Famous 'orphan train' made stops in Nacogdoches between 1854 and 1929

NACOGDOCHES, TX (KTRE) - On Tuesday, special presentation on the "orphan train" was given at the Nacogdoches Railroad Depot.

It's the story of how orphans and unwanted children were taken out of New York City, put on a train, and placed in homes all across the United States. There were happy endings, and there were horrific endings.

East Texas became a significant milestone in the children's journey.

Between 1854 and 1929, over a quarter of a million orphans and unwanted children were taken out of New York City and given away at train stations across America, including stops in Nacogdoches, Center and Marshall. Nacogdoches resident Michele Peck's grandfather was chosen from a line up much farther away.

"He had come to St. Louis on a train, and he was put on that train," Peck said. "He was an orphan, and he got adopted by a sweet Irish family, and he took their name," Peck said.

Other children weren't so lucky. Instead, they were selected by their size and strength with intentions of being used only as farm hands. Some children's teeth were inspected as if they were animals. They were lost little children.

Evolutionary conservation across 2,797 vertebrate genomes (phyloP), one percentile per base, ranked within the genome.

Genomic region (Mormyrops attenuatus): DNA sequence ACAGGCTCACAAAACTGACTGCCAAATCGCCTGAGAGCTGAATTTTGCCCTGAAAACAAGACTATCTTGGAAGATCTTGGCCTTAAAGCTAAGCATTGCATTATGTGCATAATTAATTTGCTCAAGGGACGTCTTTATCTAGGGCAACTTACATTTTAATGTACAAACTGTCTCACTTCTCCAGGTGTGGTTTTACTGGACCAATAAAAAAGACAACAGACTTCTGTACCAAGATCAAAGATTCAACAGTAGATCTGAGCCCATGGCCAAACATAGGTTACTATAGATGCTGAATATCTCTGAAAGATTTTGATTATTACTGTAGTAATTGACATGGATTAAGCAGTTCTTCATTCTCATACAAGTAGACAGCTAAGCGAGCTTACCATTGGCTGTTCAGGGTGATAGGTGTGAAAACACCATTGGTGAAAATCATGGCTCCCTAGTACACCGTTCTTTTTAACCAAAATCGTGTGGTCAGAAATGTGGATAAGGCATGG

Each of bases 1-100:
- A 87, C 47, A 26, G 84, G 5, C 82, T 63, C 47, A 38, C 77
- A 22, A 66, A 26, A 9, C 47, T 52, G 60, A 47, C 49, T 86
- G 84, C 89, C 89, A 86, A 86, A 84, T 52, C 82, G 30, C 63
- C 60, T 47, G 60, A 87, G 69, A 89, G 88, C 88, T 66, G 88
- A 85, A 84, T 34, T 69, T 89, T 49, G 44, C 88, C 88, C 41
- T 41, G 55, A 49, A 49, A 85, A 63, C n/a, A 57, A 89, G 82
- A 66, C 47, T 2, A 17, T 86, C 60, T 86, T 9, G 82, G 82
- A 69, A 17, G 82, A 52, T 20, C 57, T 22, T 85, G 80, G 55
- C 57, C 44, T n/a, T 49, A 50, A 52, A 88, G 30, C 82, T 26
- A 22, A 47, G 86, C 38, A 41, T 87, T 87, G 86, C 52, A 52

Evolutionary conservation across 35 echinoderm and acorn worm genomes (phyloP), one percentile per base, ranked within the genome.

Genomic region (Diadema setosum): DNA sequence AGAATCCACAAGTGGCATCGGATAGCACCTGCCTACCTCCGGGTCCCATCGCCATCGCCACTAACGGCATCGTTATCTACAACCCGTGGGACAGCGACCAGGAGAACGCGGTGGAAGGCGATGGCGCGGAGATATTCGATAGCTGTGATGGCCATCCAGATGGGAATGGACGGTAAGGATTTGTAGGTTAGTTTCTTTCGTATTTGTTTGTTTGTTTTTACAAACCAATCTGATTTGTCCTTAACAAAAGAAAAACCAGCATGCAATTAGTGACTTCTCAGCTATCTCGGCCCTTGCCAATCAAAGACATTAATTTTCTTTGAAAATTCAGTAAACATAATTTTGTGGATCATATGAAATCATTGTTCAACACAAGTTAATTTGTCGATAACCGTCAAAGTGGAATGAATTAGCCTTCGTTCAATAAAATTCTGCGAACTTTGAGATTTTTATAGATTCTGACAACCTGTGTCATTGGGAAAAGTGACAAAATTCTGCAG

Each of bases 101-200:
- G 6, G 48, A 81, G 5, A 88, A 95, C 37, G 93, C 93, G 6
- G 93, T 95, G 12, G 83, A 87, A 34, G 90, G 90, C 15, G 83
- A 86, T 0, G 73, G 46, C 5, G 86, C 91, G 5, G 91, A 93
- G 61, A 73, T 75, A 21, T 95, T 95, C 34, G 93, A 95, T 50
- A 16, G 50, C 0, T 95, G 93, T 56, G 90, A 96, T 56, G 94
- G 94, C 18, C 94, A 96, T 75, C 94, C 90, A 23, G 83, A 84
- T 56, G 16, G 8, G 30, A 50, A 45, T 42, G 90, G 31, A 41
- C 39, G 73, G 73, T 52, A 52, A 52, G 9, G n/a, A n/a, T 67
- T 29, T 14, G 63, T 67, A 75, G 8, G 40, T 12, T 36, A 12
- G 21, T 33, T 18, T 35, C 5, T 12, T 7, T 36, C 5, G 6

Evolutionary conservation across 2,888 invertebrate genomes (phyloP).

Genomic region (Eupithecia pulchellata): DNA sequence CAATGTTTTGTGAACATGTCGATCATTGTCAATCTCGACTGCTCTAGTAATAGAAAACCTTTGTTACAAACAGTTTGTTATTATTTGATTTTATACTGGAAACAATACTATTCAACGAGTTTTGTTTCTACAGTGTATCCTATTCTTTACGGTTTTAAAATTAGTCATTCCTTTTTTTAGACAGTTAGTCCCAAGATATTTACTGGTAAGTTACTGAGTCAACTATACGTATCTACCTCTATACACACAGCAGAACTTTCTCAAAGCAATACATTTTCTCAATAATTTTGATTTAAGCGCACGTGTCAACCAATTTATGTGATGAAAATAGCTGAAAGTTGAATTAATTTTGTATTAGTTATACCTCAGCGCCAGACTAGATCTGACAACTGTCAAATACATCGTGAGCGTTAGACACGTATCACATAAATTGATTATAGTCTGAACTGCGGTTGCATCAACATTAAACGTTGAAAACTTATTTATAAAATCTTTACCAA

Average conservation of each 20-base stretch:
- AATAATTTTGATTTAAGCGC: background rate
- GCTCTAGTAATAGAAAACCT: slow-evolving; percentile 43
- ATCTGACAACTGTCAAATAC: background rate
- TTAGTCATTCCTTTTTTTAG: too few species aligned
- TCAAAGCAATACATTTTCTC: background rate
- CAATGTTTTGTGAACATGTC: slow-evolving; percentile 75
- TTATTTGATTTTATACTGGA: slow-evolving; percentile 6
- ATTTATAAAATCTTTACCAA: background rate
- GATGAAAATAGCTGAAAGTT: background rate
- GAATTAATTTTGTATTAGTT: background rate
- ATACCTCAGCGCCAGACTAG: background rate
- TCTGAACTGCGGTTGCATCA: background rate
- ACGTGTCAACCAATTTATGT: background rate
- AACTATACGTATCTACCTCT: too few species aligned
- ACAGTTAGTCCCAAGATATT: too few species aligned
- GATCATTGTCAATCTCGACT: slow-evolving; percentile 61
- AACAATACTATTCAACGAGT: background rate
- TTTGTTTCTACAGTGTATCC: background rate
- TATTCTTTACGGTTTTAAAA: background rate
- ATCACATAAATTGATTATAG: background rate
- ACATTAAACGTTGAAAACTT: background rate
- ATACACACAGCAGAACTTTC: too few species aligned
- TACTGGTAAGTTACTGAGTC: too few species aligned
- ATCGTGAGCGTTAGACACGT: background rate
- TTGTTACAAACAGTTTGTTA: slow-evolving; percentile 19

Novelist Alison Moore and singer/songwriter Phil Lancaster bring the happy and heartbreaking stories to life.

"These were half orphaned children," Lancaster, a representative of the Orphan Train Heritage Society of America, said. "They were given up by a parent who could no longer take care of them, but there were an enormous amount of children on the streets of New York City."

The couple is documenting the stories as told by family members of orphan train riders for a history project called "Orphan Train to Texas."

"I can't imagine how he hadn't been completely hardened after going through an experience like that," Peck said.

The far from perfect way of placing children eventually ended. The orphan train's last run was through East Texas with its final stop in Sulphur Springs in 1929.

A 1993 documentary on PBS,' "The American Experience," tells the orphan train story. The Orphan Train Society of America has museums and locations throughout America.

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